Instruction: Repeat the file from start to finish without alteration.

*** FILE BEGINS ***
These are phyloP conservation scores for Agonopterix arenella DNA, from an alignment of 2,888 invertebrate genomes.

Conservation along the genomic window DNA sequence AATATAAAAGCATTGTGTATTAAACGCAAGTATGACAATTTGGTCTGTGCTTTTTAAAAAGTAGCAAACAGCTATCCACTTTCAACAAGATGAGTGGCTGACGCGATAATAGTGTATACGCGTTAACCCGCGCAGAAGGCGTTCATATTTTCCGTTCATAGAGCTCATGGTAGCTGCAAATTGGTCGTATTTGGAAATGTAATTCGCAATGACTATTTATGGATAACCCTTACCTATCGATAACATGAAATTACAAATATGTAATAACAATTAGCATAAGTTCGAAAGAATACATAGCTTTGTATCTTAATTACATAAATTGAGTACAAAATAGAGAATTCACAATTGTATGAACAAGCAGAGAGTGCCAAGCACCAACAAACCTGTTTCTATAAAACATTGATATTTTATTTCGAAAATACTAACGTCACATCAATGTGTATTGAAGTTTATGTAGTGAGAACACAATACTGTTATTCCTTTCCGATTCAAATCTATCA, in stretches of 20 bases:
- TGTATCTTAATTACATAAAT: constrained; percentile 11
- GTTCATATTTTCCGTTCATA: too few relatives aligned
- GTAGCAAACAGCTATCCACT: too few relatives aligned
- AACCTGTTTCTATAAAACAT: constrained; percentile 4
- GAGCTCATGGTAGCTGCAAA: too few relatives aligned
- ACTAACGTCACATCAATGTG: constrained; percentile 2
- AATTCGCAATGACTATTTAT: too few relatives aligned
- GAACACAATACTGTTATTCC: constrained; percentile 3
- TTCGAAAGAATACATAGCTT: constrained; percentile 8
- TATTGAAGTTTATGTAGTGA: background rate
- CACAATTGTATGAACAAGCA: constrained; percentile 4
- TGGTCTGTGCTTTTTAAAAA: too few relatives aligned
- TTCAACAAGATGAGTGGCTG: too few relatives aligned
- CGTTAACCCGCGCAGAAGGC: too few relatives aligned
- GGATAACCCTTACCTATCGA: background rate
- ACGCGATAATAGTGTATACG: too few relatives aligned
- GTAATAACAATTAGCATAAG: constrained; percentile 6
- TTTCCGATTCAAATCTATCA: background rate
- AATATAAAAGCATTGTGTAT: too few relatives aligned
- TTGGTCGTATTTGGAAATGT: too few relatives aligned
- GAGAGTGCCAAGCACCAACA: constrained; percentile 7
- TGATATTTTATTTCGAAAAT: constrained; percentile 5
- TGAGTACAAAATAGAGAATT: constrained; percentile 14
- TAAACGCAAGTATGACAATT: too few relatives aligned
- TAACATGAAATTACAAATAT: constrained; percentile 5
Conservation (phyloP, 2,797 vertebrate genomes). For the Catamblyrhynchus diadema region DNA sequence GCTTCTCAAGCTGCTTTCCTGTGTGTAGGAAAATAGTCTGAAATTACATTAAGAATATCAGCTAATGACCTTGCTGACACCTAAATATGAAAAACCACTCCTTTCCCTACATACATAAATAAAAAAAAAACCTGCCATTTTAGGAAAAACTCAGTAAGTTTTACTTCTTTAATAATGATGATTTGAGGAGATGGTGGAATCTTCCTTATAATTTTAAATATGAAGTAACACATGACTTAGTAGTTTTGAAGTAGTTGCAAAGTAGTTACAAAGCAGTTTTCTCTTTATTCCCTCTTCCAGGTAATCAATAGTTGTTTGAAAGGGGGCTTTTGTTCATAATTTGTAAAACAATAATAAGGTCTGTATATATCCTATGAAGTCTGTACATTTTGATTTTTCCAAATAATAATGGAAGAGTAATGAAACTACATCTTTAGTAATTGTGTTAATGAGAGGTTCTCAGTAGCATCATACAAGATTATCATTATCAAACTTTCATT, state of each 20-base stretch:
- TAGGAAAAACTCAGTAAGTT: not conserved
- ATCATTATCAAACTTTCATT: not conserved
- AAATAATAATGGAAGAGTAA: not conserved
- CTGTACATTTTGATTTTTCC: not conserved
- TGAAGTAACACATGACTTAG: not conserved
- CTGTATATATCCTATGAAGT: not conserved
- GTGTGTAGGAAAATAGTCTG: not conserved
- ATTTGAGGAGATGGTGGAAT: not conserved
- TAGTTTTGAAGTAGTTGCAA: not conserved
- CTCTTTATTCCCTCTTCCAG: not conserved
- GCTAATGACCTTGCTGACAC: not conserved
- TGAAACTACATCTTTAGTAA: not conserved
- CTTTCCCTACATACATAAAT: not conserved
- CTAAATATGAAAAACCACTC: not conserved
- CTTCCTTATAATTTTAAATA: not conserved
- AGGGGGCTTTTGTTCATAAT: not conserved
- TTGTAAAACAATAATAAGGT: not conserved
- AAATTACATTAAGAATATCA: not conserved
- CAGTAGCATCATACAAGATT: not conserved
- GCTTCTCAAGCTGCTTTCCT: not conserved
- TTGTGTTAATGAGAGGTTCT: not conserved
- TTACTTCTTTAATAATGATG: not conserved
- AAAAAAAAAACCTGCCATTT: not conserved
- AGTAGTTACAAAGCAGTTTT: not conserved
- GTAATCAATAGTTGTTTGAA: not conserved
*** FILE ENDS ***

These are phyloP conservation scores for Agonopterix arenella DNA, from an alignment of 2,888 invertebrate genomes.

Conservation along the genomic window DNA sequence AATATAAAAGCATTGTGTATTAAACGCAAGTATGACAATTTGGTCTGTGCTTTTTAAAAAGTAGCAAACAGCTATCCACTTTCAACAAGATGAGTGGCTGACGCGATAATAGTGTATACGCGTTAACCCGCGCAGAAGGCGTTCATATTTTCCGTTCATAGAGCTCATGGTAGCTGCAAATTGGTCGTATTTGGAAATGTAATTCGCAATGACTATTTATGGATAACCCTTACCTATCGATAACATGAAATTACAAATATGTAATAACAATTAGCATAAGTTCGAAAGAATACATAGCTTTGTATCTTAATTACATAAATTGAGTACAAAATAGAGAATTCACAATTGTATGAACAAGCAGAGAGTGCCAAGCACCAACAAACCTGTTTCTATAAAACATTGATATTTTATTTCGAAAATACTAACGTCACATCAATGTGTATTGAAGTTTATGTAGTGAGAACACAATACTGTTATTCCTTTCCGATTCAAATCTATCA, in stretches of 20 bases:
- TGTATCTTAATTACATAAAT: constrained; percentile 11
- GTTCATATTTTCCGTTCATA: too few relatives aligned
- GTAGCAAACAGCTATCCACT: too few relatives aligned
- AACCTGTTTCTATAAAACAT: constrained; percentile 4
- GAGCTCATGGTAGCTGCAAA: too few relatives aligned
- ACTAACGTCACATCAATGTG: constrained; percentile 2
- AATTCGCAATGACTATTTAT: too few relatives aligned
- GAACACAATACTGTTATTCC: constrained; percentile 3
- TTCGAAAGAATACATAGCTT: constrained; percentile 8
- TATTGAAGTTTATGTAGTGA: background rate
- CACAATTGTATGAACAAGCA: constrained; percentile 4
- TGGTCTGTGCTTTTTAAAAA: too few relatives aligned
- TTCAACAAGATGAGTGGCTG: too few relatives aligned
- CGTTAACCCGCGCAGAAGGC: too few relatives aligned
- GGATAACCCTTACCTATCGA: background rate
- ACGCGATAATAGTGTATACG: too few relatives aligned
- GTAATAACAATTAGCATAAG: constrained; percentile 6
- TTTCCGATTCAAATCTATCA: background rate
- AATATAAAAGCATTGTGTAT: too few relatives aligned
- TTGGTCGTATTTGGAAATGT: too few relatives aligned
- GAGAGTGCCAAGCACCAACA: constrained; percentile 7
- TGATATTTTATTTCGAAAAT: constrained; percentile 5
- TGAGTACAAAATAGAGAATT: constrained; percentile 14
- TAAACGCAAGTATGACAATT: too few relatives aligned
- TAACATGAAATTACAAATAT: constrained; percentile 5
Conservation (phyloP, 2,797 vertebrate genomes). For the Catamblyrhynchus diadema region DNA sequence GCTTCTCAAGCTGCTTTCCTGTGTGTAGGAAAATAGTCTGAAATTACATTAAGAATATCAGCTAATGACCTTGCTGACACCTAAATATGAAAAACCACTCCTTTCCCTACATACATAAATAAAAAAAAAACCTGCCATTTTAGGAAAAACTCAGTAAGTTTTACTTCTTTAATAATGATGATTTGAGGAGATGGTGGAATCTTCCTTATAATTTTAAATATGAAGTAACACATGACTTAGTAGTTTTGAAGTAGTTGCAAAGTAGTTACAAAGCAGTTTTCTCTTTATTCCCTCTTCCAGGTAATCAATAGTTGTTTGAAAGGGGGCTTTTGTTCATAATTTGTAAAACAATAATAAGGTCTGTATATATCCTATGAAGTCTGTACATTTTGATTTTTCCAAATAATAATGGAAGAGTAATGAAACTACATCTTTAGTAATTGTGTTAATGAGAGGTTCTCAGTAGCATCATACAAGATTATCATTATCAAACTTTCATT, state of each 20-base stretch:
- TAGGAAAAACTCAGTAAGTT: not conserved
- ATCATTATCAAACTTTCATT: not conserved
- AAATAATAATGGAAGAGTAA: not conserved
- CTGTACATTTTGATTTTTCC: not conserved
- TGAAGTAACACATGACTTAG: not conserved
- CTGTATATATCCTATGAAGT: not conserved
- GTGTGTAGGAAAATAGTCTG: not conserved
- ATTTGAGGAGATGGTGGAAT: not conserved
- TAGTTTTGAAGTAGTTGCAA: not conserved
- CTCTTTATTCCCTCTTCCAG: not conserved
- GCTAATGACCTTGCTGACAC: not conserved
- TGAAACTACATCTTTAGTAA: not conserved
- CTTTCCCTACATACATAAAT: not conserved
- CTAAATATGAAAAACCACTC: not conserved
- CTTCCTTATAATTTTAAATA: not conserved
- AGGGGGCTTTTGTTCATAAT: not conserved
- TTGTAAAACAATAATAAGGT: not conserved
- AAATTACATTAAGAATATCA: not conserved
- CAGTAGCATCATACAAGATT: not conserved
- GCTTCTCAAGCTGCTTTCCT: not conserved
- TTGTGTTAATGAGAGGTTCT: not conserved
- TTACTTCTTTAATAATGATG: not conserved
- AAAAAAAAAACCTGCCATTT: not conserved
- AGTAGTTACAAAGCAGTTTT: not conserved
- GTAATCAATAGTTGTTTGAA: not conserved